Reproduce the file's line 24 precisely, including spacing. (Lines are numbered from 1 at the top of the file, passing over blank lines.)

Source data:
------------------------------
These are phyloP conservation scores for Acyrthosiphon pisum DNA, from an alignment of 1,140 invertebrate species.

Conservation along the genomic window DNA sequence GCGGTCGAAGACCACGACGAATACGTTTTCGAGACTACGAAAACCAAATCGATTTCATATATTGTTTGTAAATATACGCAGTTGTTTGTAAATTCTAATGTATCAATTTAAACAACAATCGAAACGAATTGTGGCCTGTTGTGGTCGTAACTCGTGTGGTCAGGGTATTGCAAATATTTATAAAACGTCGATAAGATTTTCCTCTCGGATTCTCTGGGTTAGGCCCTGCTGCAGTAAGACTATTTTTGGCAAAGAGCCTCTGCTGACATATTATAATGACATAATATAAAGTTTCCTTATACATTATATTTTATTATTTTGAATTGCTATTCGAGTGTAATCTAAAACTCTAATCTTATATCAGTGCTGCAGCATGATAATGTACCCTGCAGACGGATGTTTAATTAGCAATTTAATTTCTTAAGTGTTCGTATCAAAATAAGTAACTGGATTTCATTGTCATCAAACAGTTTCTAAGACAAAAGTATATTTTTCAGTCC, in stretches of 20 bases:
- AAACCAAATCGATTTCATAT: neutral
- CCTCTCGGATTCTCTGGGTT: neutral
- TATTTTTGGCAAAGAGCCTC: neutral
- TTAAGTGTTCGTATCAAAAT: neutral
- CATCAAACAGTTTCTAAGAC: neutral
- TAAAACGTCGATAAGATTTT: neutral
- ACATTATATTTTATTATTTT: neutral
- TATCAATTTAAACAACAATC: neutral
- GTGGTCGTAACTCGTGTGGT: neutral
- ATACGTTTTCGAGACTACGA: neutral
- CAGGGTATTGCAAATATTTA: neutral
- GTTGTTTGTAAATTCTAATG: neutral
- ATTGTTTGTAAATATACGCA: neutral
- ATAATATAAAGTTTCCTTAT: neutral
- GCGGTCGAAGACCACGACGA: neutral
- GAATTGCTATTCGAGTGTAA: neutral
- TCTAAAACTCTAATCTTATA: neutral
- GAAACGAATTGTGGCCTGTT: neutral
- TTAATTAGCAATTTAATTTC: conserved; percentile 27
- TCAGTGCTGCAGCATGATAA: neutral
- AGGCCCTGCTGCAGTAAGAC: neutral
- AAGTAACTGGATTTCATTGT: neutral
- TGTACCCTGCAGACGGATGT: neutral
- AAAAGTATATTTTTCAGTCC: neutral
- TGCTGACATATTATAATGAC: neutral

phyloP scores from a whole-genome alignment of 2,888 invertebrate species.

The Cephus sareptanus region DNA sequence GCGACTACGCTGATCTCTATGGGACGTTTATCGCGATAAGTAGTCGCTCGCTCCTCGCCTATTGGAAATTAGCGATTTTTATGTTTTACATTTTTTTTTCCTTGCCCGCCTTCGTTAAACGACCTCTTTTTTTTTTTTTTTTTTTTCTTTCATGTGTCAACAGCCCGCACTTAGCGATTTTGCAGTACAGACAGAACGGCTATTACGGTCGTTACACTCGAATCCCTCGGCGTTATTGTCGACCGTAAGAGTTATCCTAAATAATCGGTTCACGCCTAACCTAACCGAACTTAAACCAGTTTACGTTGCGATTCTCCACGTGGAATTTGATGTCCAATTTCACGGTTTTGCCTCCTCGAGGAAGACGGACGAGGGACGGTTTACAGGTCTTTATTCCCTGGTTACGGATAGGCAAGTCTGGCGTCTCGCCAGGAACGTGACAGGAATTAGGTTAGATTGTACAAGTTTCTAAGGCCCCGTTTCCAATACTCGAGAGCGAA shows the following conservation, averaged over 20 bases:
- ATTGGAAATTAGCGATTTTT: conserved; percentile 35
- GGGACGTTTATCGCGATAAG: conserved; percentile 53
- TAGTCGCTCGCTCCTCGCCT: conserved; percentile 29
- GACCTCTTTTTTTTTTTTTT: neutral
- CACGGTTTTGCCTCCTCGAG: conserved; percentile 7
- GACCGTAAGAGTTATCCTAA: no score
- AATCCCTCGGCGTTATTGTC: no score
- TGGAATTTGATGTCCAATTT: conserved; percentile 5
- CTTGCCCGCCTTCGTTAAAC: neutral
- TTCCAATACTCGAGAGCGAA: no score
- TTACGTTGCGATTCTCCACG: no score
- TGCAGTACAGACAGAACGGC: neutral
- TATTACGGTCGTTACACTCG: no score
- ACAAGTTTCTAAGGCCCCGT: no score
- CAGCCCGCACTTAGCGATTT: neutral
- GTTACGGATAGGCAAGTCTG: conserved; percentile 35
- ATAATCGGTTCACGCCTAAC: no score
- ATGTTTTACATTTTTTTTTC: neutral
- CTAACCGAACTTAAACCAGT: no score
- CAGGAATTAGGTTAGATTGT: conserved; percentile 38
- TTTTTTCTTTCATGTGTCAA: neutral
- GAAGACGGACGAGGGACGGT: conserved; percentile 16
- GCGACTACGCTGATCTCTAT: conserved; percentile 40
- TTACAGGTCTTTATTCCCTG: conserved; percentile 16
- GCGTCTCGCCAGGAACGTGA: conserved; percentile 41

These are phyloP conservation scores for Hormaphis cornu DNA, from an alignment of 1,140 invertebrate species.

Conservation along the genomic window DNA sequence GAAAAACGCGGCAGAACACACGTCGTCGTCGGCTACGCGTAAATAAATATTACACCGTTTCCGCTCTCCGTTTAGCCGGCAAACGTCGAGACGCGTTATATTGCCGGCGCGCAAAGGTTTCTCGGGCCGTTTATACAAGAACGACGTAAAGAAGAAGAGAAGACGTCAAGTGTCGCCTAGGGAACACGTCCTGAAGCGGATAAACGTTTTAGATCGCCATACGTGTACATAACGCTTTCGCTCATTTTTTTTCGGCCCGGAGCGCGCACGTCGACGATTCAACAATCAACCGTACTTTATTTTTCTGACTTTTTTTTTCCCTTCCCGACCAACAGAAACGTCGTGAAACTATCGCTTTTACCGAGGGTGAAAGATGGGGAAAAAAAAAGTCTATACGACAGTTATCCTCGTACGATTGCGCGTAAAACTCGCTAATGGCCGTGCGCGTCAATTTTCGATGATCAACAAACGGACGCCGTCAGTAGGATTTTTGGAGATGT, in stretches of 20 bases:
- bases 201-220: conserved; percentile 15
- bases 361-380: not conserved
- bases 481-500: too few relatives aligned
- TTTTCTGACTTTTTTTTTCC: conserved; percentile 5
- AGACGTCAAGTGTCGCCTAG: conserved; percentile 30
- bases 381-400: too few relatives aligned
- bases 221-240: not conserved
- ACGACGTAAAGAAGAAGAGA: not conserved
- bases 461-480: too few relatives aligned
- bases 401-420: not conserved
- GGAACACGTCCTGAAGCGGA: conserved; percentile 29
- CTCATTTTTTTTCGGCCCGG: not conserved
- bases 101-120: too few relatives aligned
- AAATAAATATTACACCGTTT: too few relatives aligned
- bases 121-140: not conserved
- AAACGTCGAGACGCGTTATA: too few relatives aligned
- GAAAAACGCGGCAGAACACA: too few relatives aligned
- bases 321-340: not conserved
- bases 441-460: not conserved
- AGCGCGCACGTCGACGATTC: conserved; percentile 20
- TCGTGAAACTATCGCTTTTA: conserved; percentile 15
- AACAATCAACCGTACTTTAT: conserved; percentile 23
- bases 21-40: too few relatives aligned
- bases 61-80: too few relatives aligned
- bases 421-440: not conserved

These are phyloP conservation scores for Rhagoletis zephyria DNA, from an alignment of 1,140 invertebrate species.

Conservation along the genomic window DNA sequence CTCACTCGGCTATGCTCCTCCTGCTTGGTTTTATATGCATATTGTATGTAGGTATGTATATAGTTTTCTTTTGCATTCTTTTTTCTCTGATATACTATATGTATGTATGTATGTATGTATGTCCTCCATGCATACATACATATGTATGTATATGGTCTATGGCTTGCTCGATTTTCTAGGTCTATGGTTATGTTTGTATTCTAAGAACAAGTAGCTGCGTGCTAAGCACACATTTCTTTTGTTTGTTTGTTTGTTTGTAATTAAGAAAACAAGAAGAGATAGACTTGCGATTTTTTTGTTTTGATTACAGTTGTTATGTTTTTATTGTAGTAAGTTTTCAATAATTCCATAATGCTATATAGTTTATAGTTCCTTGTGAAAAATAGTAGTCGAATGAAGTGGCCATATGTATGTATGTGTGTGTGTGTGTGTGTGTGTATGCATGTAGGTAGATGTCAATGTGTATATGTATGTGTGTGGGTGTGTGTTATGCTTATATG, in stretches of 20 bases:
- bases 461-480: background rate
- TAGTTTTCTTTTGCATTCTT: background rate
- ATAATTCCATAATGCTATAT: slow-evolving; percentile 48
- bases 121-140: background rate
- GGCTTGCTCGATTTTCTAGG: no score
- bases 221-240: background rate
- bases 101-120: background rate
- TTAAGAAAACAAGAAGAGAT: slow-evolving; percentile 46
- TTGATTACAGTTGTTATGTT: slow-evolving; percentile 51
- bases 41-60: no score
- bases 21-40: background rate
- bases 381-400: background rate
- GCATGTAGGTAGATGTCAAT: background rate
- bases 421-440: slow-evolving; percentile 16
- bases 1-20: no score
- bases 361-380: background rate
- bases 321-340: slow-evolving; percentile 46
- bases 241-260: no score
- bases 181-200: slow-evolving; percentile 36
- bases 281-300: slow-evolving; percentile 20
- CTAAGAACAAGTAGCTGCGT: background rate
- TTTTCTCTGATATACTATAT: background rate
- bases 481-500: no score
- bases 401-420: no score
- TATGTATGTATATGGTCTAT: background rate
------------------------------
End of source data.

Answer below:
- AAGTAACTGGATTTCATTGT: neutral